New reports shed light on how nitrogen moves through land and water
More needs to be done to see significant improvements in our region’s water quality, according to two new reports recently published by us.
The reports provide new information about nitrate concentrations in Canterbury’s groundwater and how long it takes before we see improvements from changes in land use practices.
Informing our planning process
The first report, "How long will it take?" A summary of information about nitrate time lags in Canterbury (PDF file, 3.5MB), tells us that we can expect to see changes in groundwater quality within five to 10 years after major land use changes.
The second report, Annual Groundwater Quality Survey 2022 (PDF file, 9.7MB) tells us that nitrate concentrations in groundwater across Canterbury are continuing to increase.
Our groundwater science manager Carl Hanson said a lot of good work has been done to improve land-use practices around the region, but it’s clear more is required.
"When we put these two reports together, they tell us that changes made to date have not been enough to turn around the increasing trends in nitrate concentrations," Hanson said.
"Understanding nitrate time lags is crucial to determining whether current nitrate loss reduction measures are sufficient, and it will also help inform future planning processes.
"The science shows us more land management improvements are required if we are to achieve the water quality improvements the community is seeking."
What we've done about it – and what we're doing next
The Canterbury Land and Water Regional Plan introduced new rules for the protection of our freshwater in 2015. Some of these rules were designed to reduce the volume of nitrate – usually in the form of fertiliser and animal urine – reaching groundwater.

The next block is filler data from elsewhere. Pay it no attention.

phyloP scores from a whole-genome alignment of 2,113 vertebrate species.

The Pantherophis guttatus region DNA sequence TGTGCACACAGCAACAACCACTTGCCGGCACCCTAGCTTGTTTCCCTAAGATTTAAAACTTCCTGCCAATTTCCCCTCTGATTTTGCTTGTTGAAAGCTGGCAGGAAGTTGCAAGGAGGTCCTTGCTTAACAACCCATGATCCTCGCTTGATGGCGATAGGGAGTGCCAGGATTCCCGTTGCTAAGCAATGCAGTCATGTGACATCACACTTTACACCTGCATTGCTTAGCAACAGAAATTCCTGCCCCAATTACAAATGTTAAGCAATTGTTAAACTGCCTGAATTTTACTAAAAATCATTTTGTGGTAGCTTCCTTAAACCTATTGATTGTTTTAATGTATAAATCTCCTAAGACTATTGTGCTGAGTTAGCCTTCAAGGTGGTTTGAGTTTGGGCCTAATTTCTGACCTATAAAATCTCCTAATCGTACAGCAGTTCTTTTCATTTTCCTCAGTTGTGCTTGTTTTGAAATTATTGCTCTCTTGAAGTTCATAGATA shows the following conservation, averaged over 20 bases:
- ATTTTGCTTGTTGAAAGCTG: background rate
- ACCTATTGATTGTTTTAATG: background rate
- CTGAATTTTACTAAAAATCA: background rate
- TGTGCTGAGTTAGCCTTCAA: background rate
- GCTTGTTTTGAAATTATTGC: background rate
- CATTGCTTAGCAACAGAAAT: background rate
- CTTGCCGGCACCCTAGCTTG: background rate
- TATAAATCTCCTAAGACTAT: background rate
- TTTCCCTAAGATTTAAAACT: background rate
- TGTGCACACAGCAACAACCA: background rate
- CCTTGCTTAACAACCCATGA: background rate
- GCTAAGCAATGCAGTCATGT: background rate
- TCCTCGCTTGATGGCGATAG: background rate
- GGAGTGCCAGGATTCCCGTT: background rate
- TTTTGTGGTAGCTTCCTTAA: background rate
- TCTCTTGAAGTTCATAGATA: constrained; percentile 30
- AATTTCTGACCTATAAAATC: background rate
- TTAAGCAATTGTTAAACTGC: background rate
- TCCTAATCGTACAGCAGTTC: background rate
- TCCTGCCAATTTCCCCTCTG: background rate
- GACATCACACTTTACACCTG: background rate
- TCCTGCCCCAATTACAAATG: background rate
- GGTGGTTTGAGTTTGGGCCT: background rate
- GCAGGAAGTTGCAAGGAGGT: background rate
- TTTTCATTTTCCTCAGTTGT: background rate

Since then we've added several plan changes to address areas with particular environmental concerns or cultural significance, like Te Waihora / Lake Ellesmere.
The Government's Essential Freshwater package in 2020 introduced further requirements. These include a limit on the amount of synthetic nitrogen fertiliser livestock farmers can use, new rules on keeping stock away from waterways and greater risk mitigation for practices like winter grazing.
Over the next few years, we'll be working on a new regional plan that will review the nitrate leaching limits set under our current planning framework.
Studies like the analyses in these two reports help us understand the effectiveness of our policies. The changes made over the last 10 years – as well as those being made today – are a good start, but more changes may be still needed if we are to protect our most precious resource for future generations.